Many other things have changed since having our son, not the least of which are his clothes, which get changed at least twice a day lately...  It's an exciting adventure we're on.

And it's just beginning.

Monday, April 25, 2011

It Happened One Night

(I haven't finished my labour story for a couple of reasons.  One, I have a three week old.  Life is busy.  Two, it just didn't feel appropriate during Holy Week)

Whilst some women may know instinctively the day and hour when baby would arrive, our son was a shocker to me.  I like to plan things and had many back up plans for this and that and the other thing regarding our child's birth.  There was one small problem with these plans.  All of these plans took place AFTER week 38.  I assumed, as most first time mothers go late, that we'd have no problems before full-full term.

That's another confusing bit that they never tell you til you have a baby in your belly.  9 months of pregnancy is 40 weeks.  Which is 10 months.  But really it's only 38 weeks because the first couple don't count.  And anytime after 37 weeks is term.  Except you're not at term until 38 weeks.

Once my water broke, I sat there in shock.  I was having a baby.  I'd thought about it.  Worried about it.  Dreamed about it.  And now it was happening.  Called the hospital.  They told us to come by before an hour was up.  Dinner was almost done so we sat down to eat.  Eating was oddly mechanical for me.  The tarts truly were fantastic though.  I wanted to wash my hair, so we had a shower and I noodled about attempting to finish packing my bag which had sat open in the closet for a few weeks, gaining a shirt one day and something else a few days later.  We didn't even have a "coming home" outfit purchased for the child.  Thought we had time...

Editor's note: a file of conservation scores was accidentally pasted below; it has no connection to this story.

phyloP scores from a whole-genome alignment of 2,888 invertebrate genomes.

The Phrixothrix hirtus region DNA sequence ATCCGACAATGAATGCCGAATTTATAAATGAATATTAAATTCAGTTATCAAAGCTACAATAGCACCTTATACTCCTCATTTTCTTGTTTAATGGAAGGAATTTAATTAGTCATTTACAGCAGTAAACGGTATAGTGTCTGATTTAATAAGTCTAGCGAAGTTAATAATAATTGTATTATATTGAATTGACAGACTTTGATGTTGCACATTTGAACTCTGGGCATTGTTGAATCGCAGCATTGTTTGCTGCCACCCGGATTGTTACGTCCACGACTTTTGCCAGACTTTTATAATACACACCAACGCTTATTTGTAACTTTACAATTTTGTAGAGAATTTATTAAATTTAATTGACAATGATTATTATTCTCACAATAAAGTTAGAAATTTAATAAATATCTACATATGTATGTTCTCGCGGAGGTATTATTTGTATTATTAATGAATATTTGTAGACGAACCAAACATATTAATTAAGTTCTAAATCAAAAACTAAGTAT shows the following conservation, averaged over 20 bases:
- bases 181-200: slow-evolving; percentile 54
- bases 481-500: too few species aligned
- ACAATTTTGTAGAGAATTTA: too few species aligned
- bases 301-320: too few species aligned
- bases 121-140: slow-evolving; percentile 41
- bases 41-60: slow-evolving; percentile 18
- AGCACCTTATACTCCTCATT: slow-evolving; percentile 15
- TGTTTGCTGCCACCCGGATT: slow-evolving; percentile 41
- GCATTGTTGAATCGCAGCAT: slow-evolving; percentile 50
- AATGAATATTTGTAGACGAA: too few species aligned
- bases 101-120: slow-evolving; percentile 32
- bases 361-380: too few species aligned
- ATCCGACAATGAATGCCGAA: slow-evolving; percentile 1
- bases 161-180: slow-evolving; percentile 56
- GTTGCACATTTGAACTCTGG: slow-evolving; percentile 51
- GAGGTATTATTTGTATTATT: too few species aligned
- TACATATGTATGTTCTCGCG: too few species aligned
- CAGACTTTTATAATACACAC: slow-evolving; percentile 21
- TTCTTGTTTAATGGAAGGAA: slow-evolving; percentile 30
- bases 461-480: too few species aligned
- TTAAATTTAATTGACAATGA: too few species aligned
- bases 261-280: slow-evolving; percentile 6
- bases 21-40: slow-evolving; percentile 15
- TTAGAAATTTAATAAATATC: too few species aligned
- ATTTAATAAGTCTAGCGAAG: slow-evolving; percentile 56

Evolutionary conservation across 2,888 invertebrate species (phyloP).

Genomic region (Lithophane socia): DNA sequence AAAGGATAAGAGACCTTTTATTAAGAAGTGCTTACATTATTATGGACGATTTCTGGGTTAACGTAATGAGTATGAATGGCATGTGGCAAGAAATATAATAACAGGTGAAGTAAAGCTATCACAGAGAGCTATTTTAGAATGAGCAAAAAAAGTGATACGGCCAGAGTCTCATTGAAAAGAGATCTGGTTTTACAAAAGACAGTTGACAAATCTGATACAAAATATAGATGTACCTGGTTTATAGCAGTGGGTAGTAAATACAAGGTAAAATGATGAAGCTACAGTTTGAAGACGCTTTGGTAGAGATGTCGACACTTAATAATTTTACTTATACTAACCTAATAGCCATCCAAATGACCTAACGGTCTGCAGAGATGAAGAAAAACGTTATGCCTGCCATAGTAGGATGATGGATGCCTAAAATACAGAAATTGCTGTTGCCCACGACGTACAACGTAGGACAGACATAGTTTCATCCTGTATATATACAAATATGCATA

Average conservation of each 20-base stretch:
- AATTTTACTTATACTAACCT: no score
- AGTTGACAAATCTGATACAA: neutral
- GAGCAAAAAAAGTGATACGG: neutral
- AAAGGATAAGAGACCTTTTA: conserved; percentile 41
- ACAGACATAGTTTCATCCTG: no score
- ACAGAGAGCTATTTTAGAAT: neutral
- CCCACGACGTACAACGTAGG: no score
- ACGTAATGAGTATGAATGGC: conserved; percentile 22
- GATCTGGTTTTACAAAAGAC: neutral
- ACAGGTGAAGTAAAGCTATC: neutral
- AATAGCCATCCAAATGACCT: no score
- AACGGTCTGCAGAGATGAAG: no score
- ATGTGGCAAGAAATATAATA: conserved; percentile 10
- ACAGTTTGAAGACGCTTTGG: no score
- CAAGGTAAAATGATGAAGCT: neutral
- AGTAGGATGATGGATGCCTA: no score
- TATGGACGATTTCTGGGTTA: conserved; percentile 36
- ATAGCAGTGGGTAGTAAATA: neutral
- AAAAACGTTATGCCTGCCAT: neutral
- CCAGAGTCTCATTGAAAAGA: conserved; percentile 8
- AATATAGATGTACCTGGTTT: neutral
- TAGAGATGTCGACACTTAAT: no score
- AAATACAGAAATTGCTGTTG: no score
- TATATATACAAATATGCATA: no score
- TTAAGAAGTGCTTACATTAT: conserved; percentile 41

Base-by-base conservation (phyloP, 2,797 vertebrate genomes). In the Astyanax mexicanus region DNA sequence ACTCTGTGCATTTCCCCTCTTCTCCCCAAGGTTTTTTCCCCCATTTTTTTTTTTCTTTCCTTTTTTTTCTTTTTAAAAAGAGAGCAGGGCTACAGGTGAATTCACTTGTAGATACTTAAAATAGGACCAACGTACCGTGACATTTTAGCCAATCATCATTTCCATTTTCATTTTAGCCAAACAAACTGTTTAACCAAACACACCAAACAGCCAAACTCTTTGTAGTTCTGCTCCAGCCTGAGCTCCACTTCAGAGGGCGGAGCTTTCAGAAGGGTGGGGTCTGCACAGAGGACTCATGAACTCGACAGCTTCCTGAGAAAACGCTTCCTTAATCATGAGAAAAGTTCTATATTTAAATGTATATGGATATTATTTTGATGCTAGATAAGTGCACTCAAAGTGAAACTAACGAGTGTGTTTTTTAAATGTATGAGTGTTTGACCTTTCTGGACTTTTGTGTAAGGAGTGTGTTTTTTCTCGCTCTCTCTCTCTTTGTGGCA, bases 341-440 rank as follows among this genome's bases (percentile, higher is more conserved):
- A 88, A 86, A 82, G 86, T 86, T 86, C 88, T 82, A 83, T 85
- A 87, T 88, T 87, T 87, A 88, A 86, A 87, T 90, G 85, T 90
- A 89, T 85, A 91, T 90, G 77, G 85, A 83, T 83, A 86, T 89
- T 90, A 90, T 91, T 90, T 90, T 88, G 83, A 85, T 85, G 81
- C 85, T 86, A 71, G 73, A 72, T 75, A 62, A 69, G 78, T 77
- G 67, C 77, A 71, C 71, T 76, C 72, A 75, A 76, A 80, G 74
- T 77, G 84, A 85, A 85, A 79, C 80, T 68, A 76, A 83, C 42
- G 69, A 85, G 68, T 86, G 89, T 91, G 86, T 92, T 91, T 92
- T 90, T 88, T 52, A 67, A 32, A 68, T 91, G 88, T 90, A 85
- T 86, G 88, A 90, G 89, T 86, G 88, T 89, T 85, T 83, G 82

So by 7:20 pm we were at the hospital.  The midwife on the phone had asked me if I was having contractions.  I tried to determine if I was.  I thought there was a tightening ever few minutes, but it was slight.  At the hospital, they checked me out to see how we were doing.  At 8 pm, I was already 2 cm dilated.  The machine claimed my contractions were 6 minutes apart, and I could mildly feel a tightening, but it wasn't painful.  The midwife assumed we had a long way ahead of us and told me that if I hadn't gone further by the next day, I'd be induced.

Adrian and I settled in for a long night.  By 9 pm I was feeling some pain.  We'd wander around the hospital, stop for a contraction and I'd wiggle my hips the way they taught us in antenatal class and sing songs to help the baby come out.

By 10:30, I was making pained sounds with contractions.  They kind of feel like bad cramps, the worst gas pains ever and like fire has ripped through nerves.